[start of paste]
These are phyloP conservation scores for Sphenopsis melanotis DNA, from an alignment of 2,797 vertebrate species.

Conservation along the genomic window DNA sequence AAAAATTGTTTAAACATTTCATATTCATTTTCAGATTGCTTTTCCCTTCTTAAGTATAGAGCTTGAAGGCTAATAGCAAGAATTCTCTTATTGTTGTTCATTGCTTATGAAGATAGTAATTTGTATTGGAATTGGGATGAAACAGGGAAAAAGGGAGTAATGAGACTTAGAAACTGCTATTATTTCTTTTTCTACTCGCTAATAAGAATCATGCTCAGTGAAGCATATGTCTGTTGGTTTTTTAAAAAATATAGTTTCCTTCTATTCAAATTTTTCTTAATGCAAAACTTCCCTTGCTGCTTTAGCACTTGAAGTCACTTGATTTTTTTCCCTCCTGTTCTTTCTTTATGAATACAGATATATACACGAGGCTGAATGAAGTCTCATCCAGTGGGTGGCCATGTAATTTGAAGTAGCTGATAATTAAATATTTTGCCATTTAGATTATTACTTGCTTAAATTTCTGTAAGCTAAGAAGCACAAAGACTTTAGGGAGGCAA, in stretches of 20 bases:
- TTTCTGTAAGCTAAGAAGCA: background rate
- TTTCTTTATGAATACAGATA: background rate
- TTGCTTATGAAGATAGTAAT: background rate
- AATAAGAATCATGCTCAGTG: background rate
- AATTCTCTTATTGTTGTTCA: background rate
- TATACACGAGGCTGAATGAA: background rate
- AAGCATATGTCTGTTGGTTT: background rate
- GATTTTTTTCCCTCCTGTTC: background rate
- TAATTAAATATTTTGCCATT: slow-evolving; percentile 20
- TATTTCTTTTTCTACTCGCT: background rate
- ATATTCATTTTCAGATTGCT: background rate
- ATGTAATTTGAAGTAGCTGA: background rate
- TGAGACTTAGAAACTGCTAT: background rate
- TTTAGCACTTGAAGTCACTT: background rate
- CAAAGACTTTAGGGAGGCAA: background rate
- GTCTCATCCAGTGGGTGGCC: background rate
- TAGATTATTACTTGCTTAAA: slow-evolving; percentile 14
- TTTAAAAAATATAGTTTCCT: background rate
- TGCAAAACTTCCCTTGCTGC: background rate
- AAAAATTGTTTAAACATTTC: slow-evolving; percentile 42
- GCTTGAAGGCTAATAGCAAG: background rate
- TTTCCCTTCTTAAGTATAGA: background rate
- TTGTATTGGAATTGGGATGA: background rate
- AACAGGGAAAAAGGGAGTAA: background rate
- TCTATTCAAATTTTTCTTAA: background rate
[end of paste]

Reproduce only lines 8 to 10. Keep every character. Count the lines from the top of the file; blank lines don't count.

- TATACACGAGGCTGAATGAA: background rate
- AAGCATATGTCTGTTGGTTT: background rate
- GATTTTTTTCCCTCCTGTTC: background rate